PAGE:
You ask whether your verses are any good. You ask me. You have asked others before this. You send them to magazines. You compare them with other poems, and you are upset when certain editors reject your work. Now (since you have said you want my advice) I beg you to stop doing that sort of thing. You are looking outside, and that is what you should most avoid right now. No one can advise or help you - no one. There is only one thing you should do. Go into yourself. Find out the reason that commands you to write; see whether it has spread its roots into the very depths of your heart; confess to yourself whether you would have to die if you were forbidden to write. This most of all: ask yourself in the most silent hour of your night: must I write? Dig into yourself for a deep answer. And if this answer rings out in assent, if you meet this solemn question with a strong, simple "I must", then build your life in accordance with this necessity; your whole life, even into its humblest and most indifferent hour, must become a sign and witness to this impulse. Then come close to Nature. Then, as if no one had ever tried before, try to say what you see and feel and love and lose. Don't write love poems; avoid those forms that are too facile and ordinary: they are the hardest to work with, and it takes a great, fully ripened power to create something individual where good, even glorious, traditions exist in abundance. So rescue yourself from these general themes and write about what your everyday life offers you; describe your sorrows and desires, the thoughts that pass through your mind and your belief in some kind of beauty Describe all these with heartfelt, silent, humble sincerity and, when you express yourself, use the Things around you, the images from your dreams, and the objects that you remember. If your everyday life seems poor, don't blame it; blame yourself; admit to yourself that you are not enough of a poet to call forth its riches; because for the creator there is no poverty and no poor, indifferent place. And even if you found yourself in some prison, whose walls let in none of the world's sound - wouldn't you still have your childhood, that jewel beyond all price, that treasure house of memories? Turn your attention to it. Try to raise up the sunken feelings of this enormous past; your personality will grow stronger, your solitude will expand and become a place where you can live in the twilight, where the noise of other people passes by, far in the distance. And if out of , this turning within, out of this immersion in your own world, poems come, then you will not think of asking anyone whether they are good or not. Nor will you try to interest magazines in these works: for you will see them as your dear natural possession, a piece of your life, a voice from it. A work of art is good if it has arisen out of necessity. That is the only way one can judge it. So, dear Sir, I can't give you any advice but this: to go into yourself and see how deep the place is from which your life flows; at its source you will find the answer to, the question of whether you must create. Accept that answer, just as it is given to you, without trying to interpret it. Perhaps you will discover that you are called to be an artist. Then take that destiny upon yourself, and bear it, its burden and its greatness, without ever asking what reward might come from outside. For the creator must be a world for himself and must find everything in himself and in Nature, to whom his whole life is devoted.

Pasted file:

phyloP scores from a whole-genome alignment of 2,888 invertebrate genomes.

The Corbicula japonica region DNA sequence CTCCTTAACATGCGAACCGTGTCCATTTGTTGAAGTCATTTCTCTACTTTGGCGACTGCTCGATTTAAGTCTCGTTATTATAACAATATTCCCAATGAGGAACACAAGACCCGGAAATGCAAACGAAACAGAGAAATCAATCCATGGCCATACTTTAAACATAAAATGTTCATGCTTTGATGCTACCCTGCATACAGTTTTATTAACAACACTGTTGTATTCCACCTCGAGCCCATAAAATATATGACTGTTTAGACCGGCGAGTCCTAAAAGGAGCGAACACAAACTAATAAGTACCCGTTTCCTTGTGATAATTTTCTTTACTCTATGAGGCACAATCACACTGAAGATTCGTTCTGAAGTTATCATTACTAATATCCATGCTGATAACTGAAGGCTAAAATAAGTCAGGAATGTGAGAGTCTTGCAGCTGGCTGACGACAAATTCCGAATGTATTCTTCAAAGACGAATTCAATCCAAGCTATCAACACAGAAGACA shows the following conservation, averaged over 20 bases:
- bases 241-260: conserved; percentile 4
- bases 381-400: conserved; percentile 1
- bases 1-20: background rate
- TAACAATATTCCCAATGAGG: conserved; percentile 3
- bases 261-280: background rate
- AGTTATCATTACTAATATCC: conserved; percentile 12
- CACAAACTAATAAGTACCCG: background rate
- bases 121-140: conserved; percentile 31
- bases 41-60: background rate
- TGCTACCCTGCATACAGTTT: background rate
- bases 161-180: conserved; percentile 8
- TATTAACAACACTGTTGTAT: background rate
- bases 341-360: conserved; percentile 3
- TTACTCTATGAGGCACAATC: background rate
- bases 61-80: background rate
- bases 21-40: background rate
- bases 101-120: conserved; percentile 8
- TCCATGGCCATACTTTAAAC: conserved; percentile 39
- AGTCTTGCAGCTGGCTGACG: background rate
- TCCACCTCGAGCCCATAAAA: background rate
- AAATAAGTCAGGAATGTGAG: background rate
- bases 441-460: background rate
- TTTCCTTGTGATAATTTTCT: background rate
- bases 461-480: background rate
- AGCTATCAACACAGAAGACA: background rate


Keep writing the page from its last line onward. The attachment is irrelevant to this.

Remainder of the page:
But after this descent into yourself and into your solitude, perhaps you will have to renounce becoming a poet (if, as I have said, one feels one could live without writing, then one shouldn't write at all). Nevertheless, even then, this self searching that I ask of you will not have been for nothing. Your life will still find its own paths from there, and that they may be good, rich, and wide is what I wish for you, more than I can say.